"All I do is buy the books" Peggy said. "They do everything else. They run the meetings. They choose which books I buy. They do it all. Sometimes it takes them a long time, because of the types of kids I have here. It took them a half an hour to figure out the seating plan for lunch. I let them do it."

Those were pretty powerful words for me. There were several times during the get-together where I wanted to dive in and get things progressing a little quicker or suggest a rule to the game that would make it smoother or more fair, but I sat on my hands (with difficulty). Peggy was right - the students had to learn how to organize things, how to handle a talkative crowd of fellow students, how to select teams in a way that mixed both groups - if I jumped in to "fix" things, how would that help their learning? I thought I was doing a pretty decent job in my school club of letting my students lead the way (by letting them pick which books to read and having them lead discussions) but I saw that I have so much farther that I can go with allowing them more say and power in the club (by letting them decide if or when a club meeting needs to be cancelled instead of choosing to do so myself because I was too busy, or by letting them determine the content of club meetings/activities). I know things are a bit different because it's a high school and these are teenagers, but why is age a barrier? When I admired the excellent condition all of the comics were in, I learned that the students use special book cover materials and they themselves volunteer to coat the covers and preserve the books. One of the high school students offered to have me send my collection to him so he would repair it. I think, if I can arrange it, that he should come to my school and teach me and my library helpers how to do it.

Our comic clubs had a great time socializing. My students didn't want to leave. We hope that we can do it again next year, and maybe I'll have learned a bit more about loosening control of things so that onlookers will wonder who truly is "the boss".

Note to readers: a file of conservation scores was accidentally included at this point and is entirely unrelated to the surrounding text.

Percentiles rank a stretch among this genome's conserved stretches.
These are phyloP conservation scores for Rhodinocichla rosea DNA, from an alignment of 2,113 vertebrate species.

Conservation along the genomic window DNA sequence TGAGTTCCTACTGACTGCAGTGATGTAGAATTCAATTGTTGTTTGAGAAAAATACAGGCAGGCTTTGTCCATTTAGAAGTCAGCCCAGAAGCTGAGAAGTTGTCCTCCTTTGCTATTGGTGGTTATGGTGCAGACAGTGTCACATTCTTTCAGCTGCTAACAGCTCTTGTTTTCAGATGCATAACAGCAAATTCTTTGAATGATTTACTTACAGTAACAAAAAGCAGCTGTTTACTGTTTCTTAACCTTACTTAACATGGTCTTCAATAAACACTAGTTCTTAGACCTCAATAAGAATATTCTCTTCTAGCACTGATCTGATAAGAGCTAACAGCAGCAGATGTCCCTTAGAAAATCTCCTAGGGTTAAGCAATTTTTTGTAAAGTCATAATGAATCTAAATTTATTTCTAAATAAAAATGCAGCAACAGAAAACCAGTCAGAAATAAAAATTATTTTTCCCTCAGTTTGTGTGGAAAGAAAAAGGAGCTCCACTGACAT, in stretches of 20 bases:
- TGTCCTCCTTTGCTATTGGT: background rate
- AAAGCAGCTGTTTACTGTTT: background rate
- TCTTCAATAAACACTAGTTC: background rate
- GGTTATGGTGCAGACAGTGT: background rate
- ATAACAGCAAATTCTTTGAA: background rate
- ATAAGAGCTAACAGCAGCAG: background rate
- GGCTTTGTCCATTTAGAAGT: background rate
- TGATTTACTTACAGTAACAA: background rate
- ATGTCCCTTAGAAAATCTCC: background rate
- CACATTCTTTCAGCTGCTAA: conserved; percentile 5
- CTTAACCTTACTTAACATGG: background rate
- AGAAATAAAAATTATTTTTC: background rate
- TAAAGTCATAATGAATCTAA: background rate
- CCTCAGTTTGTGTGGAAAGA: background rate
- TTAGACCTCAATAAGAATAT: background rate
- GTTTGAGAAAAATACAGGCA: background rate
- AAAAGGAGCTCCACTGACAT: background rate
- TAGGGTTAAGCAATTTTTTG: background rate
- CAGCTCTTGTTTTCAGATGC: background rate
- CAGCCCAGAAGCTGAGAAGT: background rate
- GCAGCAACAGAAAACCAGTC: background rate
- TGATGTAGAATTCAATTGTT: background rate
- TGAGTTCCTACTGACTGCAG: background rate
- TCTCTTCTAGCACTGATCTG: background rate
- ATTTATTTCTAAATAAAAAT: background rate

Monday, June 13, 2011

The KISS principle and the best reps

This past weekend, I attended an Ontario School Library Association council meeting. I couldn't stay 'til the end of the session, as I had to drive my children to a birthday party, but we did get quite a bit accomplished (although the to-do list is still pretty long). The group is working on a shared document (in Google docs) that will help us with talking to both political candidates in the future provincial election and to media outlets interested in the future of school libraries. We call it our "elevator speech", based on something that someone (Carol Koechlin? Ross Todd? Ken Haycock?) once advised - you should always have ready a brief and clear description of what it is you do and why it's important that you can share at a moment's notice, just in case you happen to share an elevator with someone important or influential.

That's easier said that done! When I was interviewed by Global TV a few weeks ago, I found it hard to articulate in just a few words what makes me unique (and by extension, worth preserving). I was struggling with a Twitter friend with this topic as well - how do you describe exactly what a teacher-librarian does? How is a teacher-librarian different from a classroom teacher? How is he/she difference from a public librarian or a library technician? We need to be super-clear and avoid edu-babble or edu-jargon as much as we can. Even when we think we are providing a direct message, it doesn't always work out that way. During the recent flurry of news on school libraries, it seemed like some people were trying to twist the message of "Together For Learning" (the OSLA vision document that describes how the school library of the 21st century is like a learning commons) in a way that justified the staffing and budget cuts they are making. That's completely contrary to the message of that document - in this world full of information, you need someone who knows what's going on to help you sift through it all - but even that description reeks too much of the old "resource manager" and not enough of the "instructional leader". If / when I figure out exactly how to KISS it (Keep It Simple, Stupid!) I'll share my "this is what a teacher librarian is, and this is why we need them" in 3 sentences or less.

What I am clear about, however, is that we need the best representation possible. We need to showcase teacher-librarians who are great at what they do, not the ones that enter the job to "get out of marking" or the ones who are placed there by administrators because that's "where they can do the least damage" to the unfortunate students around them. We don't want complainers; we don't want techno-phobes; we don't want people who lack people skills. At an awards ceremony I attended recently, I met the antithesis of what we want to see in our teacher-librarians - sadly, the person was the recipient of an award. Her acceptance speech was so unspeakably horrible (and she ended it by insulting the company representative that sponsored the award) that this quote from the Adam Sandler movie "Billy Madison" came to mind: "What you just said is one of the most insanely idiotic things I've ever heard. At no point in your rambling, incoherent response, were you even close to anything that can be considered a rational thought. Everyone in this room is now dumber for having listened to it. I award you no points and may God have mercy on your soul."